Days after Hurricane Sandy rumbled through the Northeast, New York City, the region's economic hub, was struggling to get back on its feet. Crews were desperately scrambling to get the city's crippled infrastructure operational. It wasn't the hurricane force winds that were the problem, per se, but the extra seawater they had blown into the harbor. Salt water had crept into electrical substations, poured into basements, and cascaded into tunnels and subway stations. It swiftly corroded mechanical and electrical equipment, plunging much of the city south of 39th Street into darkness and shutting down hundreds of miles of transportation corridors. Nearly 400,000 people would return home, uncertain of what damage lie in wait for them.
Sandy was predicted to be a large storm, but no one had anticipated the height of the storm surge. Originally predicted to be up to 11 feet, it finally crested at 13.88 feet in Battery Park in Lower Manhattan. That's over three feet above the previous record, set in 1960. Since then, the water level in New York Harbor has risen four to six inches, meaning the city will likely have to endure similarly threatening surges in the coming years.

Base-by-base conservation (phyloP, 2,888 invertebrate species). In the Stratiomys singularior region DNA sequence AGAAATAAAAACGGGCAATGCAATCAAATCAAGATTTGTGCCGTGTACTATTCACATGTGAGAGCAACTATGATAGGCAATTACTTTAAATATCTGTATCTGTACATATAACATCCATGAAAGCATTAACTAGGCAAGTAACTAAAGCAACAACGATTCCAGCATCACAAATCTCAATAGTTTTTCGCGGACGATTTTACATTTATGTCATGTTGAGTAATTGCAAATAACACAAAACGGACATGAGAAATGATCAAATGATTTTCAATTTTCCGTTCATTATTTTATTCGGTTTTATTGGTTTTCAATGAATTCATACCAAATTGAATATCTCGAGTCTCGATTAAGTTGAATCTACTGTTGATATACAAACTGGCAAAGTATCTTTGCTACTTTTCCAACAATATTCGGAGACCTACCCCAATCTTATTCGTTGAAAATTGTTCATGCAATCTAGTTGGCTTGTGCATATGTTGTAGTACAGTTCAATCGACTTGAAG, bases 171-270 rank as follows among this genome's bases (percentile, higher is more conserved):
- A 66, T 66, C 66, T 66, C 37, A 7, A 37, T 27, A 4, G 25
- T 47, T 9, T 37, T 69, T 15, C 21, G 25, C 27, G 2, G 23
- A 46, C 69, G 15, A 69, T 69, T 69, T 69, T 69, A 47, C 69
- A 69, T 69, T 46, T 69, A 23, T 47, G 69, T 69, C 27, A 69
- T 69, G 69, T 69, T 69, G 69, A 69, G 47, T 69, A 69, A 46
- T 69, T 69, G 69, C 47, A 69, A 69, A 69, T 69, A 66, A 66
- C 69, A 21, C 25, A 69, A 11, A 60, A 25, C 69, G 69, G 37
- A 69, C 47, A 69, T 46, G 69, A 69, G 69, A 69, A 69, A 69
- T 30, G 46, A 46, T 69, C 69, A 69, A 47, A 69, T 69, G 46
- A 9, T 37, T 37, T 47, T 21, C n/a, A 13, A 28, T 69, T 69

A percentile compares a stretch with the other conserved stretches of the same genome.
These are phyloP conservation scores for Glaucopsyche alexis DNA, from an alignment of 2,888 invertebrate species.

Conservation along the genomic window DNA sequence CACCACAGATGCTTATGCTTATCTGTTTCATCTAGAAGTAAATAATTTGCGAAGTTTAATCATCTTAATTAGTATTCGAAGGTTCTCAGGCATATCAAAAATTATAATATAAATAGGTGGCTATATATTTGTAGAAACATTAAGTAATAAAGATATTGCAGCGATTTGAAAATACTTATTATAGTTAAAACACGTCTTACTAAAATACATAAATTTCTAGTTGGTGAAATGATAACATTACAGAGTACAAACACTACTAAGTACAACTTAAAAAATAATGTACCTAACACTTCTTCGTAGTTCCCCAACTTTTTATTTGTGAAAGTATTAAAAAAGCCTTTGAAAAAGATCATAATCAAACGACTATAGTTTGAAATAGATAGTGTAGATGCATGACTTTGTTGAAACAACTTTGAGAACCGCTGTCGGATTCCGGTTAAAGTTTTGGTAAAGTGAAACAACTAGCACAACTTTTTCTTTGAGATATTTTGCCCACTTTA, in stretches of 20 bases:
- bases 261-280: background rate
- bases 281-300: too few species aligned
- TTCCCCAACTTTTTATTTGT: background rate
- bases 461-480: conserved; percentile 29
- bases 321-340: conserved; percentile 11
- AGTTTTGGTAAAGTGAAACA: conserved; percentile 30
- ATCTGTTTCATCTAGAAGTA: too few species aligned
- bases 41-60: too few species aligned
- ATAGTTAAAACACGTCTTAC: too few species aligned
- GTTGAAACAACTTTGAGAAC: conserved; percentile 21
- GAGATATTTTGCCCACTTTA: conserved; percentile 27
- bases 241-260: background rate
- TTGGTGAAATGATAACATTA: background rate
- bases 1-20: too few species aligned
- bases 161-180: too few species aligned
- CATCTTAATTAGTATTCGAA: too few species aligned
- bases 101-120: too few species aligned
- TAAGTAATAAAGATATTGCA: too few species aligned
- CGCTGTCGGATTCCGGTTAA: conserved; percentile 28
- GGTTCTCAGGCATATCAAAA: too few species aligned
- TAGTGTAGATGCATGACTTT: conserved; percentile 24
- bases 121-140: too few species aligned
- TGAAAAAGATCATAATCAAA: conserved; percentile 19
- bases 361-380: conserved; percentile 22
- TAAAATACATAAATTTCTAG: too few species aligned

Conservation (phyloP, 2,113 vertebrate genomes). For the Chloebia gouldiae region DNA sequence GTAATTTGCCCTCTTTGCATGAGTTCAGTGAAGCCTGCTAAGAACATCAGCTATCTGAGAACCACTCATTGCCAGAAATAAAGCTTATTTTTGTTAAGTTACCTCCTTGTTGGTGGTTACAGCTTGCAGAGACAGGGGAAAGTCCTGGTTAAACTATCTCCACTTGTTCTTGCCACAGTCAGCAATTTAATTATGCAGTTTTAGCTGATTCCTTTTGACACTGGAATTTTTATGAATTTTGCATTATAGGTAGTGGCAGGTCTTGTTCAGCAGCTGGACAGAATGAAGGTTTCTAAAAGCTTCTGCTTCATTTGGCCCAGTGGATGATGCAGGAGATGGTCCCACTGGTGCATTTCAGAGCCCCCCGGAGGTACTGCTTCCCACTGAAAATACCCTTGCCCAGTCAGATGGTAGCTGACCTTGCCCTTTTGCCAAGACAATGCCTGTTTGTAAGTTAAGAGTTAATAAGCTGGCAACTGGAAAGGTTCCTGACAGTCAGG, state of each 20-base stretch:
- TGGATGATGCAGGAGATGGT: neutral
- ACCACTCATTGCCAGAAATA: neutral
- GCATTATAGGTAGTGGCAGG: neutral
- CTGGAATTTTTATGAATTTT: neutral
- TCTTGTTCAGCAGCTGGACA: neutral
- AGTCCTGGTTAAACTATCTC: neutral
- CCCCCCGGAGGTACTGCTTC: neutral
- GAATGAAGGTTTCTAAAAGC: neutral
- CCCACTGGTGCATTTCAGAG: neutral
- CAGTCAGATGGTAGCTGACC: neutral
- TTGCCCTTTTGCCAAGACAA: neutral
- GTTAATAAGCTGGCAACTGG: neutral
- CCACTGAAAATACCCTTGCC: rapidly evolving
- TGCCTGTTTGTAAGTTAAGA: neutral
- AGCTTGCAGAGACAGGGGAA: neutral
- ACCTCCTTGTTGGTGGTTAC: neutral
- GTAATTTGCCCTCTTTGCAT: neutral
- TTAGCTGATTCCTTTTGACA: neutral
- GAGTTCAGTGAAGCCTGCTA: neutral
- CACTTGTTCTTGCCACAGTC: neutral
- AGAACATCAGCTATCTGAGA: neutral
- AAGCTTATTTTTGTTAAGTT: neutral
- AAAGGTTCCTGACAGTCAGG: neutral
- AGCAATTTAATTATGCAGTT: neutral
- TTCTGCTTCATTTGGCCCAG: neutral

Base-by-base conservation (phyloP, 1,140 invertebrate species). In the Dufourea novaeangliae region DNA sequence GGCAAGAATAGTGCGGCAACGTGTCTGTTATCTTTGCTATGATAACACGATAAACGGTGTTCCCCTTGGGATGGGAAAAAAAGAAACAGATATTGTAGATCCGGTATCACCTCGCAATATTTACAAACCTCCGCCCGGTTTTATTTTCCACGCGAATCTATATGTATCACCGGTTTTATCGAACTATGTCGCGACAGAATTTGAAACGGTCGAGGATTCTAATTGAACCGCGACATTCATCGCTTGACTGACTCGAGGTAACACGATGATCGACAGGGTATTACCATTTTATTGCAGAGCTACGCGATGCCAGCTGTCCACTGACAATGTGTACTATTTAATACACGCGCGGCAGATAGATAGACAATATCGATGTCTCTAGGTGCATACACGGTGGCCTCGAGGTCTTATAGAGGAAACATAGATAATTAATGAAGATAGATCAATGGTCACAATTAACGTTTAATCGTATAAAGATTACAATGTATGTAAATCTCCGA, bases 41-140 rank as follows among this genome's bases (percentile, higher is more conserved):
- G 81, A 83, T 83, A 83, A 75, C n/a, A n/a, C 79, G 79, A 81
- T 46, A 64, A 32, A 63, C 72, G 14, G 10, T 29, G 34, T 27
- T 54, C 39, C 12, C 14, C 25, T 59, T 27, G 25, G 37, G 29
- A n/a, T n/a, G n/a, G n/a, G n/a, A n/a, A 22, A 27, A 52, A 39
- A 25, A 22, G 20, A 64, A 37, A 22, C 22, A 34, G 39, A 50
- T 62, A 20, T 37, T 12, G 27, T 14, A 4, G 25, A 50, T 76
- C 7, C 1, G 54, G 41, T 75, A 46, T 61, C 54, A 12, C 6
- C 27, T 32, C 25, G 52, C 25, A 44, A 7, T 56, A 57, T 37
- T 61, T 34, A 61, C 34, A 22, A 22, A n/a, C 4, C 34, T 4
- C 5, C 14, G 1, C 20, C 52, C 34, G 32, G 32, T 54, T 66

Though the word "surge" evokes a tsunami-like wall of water, storm surges are comparatively calm events. As hurricane winds whip over the surface of the ocean, they pile up water on the leeward side of the storm. A surge is essentially a bulge of water that slowly creeps above normal levels, similar to flooding on a river like the Mississippi. Storm surges may lack the brutal physicality of a tsunami, but their destructive power shouldn't be underestimated.
Much of New York City is built right up to the water's edge, making it especially vulnerable to storm surges. New Yorkers are coming to grips with this, and, as a result, are starting to ponder how best to adapt the city to the new reality. Proposals run the gamut from quick and dirty—inflatable plugs to seal off subway tunnels—to expensive and permanent—a massive storm barrier that will cost billions of dollars.
Perhaps the most captivating proposal is a storm surge barrier, like the sort Malcolm Bowman advocates. "What I've been proposing over the last five, six years is a barrier system like they have in Europe," says Bowman, a professor of physical oceanography at SUNY Stony Brook. "If it was in place, there would be no damage now within the harbor proper."
Bowman's system would consist of earthen barriers separating the New York Harbor from the Atlantic Ocean, interrupted at intervals by gates that could close in advance of threatening conditions. The majority of the earthwork would span the five mile gap from Sandy Hook in New Jersey to Breezy Point in Brooklyn. Running along the top would be rail lines and a highway.